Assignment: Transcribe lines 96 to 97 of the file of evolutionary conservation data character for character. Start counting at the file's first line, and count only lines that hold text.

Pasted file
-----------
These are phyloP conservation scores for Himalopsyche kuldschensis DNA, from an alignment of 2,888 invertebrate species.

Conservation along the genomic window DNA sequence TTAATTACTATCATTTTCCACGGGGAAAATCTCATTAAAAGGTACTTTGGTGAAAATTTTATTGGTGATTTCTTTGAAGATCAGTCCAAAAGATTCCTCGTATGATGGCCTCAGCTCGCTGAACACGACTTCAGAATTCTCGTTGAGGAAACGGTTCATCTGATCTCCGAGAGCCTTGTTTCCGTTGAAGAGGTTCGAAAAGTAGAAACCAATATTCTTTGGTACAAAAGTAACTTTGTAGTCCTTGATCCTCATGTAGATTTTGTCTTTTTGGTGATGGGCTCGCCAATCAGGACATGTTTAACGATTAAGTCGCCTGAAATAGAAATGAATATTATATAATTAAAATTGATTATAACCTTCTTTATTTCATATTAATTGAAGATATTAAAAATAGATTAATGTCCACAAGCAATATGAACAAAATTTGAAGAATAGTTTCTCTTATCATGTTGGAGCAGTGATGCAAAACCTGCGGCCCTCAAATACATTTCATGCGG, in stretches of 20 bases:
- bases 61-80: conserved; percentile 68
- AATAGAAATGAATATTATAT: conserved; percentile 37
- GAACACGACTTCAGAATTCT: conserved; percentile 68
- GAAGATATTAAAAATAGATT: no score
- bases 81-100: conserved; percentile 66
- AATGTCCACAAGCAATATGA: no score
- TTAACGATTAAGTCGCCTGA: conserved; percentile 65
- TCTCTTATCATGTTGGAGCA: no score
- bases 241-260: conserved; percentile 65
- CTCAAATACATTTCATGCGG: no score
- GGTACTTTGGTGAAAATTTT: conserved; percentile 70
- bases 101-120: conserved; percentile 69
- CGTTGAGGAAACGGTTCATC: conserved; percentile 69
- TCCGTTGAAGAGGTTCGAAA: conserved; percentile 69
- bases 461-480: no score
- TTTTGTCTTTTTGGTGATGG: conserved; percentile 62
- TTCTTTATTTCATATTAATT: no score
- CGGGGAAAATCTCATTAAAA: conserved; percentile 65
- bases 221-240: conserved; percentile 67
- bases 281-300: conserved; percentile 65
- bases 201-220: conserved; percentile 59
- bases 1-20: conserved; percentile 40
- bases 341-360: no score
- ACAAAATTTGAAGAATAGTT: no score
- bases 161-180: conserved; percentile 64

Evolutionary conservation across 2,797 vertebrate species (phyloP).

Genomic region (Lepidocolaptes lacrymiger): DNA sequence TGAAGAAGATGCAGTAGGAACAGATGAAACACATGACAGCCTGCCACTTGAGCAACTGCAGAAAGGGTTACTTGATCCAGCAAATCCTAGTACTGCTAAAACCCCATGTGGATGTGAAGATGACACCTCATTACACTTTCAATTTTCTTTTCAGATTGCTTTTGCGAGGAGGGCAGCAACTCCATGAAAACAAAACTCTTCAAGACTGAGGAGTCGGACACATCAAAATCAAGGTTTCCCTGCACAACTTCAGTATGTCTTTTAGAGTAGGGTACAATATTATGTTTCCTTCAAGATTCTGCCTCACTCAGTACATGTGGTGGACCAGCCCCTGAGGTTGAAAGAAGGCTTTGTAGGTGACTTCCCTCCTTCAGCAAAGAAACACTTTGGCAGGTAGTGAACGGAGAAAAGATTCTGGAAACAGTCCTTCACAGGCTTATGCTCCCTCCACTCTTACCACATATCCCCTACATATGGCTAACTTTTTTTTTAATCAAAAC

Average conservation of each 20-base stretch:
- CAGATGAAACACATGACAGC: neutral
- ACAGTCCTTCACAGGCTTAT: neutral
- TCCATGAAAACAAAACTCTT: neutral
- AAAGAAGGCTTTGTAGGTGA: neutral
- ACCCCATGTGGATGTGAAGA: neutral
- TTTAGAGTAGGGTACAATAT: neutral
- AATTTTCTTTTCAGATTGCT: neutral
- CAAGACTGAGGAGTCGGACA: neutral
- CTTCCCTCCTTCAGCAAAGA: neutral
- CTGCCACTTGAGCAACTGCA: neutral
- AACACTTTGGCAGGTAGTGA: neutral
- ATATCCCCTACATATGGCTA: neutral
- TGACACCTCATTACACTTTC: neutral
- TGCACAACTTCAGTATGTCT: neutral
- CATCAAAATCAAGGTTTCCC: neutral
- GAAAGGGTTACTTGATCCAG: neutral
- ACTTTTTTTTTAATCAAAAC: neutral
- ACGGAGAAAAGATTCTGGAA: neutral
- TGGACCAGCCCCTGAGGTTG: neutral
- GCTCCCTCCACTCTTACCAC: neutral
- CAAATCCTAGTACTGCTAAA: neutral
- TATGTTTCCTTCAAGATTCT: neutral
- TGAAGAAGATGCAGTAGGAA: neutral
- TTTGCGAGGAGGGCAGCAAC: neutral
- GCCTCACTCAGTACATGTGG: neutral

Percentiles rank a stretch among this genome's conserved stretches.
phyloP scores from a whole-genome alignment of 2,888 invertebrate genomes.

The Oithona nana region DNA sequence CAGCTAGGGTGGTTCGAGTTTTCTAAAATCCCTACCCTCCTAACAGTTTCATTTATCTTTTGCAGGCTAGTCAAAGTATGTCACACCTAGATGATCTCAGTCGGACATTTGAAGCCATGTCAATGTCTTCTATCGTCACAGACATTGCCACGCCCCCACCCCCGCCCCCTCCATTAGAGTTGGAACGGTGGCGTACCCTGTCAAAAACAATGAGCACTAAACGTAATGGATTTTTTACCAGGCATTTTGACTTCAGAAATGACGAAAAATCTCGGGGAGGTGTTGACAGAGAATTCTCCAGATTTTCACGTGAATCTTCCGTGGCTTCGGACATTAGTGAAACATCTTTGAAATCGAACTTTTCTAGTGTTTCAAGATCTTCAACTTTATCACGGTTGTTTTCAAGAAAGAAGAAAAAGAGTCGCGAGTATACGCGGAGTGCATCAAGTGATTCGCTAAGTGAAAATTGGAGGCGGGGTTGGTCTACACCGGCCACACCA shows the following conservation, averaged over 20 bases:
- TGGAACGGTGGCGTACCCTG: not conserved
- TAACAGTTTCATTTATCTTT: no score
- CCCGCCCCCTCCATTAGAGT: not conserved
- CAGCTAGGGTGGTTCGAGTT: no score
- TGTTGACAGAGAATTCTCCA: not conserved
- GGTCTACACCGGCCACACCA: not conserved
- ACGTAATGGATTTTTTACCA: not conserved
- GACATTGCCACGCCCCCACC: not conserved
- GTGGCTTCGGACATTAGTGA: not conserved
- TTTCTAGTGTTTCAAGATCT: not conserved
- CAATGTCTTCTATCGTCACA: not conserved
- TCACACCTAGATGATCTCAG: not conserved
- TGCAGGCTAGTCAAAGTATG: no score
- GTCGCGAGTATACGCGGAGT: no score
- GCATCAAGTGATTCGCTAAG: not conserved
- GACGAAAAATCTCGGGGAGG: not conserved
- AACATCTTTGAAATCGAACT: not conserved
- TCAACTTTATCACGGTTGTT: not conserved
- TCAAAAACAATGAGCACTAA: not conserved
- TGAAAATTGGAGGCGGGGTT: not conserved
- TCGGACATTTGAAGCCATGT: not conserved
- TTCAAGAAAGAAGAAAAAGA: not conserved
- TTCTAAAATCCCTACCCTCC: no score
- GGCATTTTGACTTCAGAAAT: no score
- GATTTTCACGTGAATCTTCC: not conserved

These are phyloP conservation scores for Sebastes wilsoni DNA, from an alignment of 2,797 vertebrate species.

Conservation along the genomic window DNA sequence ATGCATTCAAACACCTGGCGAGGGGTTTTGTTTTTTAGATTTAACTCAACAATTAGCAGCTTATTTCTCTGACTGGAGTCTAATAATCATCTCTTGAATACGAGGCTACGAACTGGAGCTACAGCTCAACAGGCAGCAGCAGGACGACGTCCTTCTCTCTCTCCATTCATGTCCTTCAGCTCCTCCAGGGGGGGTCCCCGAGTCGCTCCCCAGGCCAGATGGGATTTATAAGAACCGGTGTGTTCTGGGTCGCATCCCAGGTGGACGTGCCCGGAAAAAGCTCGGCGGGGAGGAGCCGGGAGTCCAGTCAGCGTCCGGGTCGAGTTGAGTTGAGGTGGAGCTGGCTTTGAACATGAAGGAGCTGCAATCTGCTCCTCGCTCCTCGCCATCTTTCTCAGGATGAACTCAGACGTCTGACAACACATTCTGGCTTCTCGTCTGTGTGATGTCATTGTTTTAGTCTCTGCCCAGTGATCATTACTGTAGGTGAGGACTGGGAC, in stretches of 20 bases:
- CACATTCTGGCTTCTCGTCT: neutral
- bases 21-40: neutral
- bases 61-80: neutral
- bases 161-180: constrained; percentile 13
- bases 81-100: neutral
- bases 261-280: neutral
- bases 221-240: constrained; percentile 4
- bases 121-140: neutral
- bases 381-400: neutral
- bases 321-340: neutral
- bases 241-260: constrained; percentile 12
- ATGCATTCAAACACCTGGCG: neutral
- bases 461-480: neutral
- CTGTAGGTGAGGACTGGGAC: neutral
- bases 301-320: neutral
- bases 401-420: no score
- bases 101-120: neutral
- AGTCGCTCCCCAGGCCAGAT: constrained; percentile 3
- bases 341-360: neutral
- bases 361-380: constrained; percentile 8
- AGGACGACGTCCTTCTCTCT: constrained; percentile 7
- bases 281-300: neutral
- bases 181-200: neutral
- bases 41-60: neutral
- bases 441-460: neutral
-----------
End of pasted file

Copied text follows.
- bases 241-260: constrained; percentile 12
- ATGCATTCAAACACCTGGCG: neutral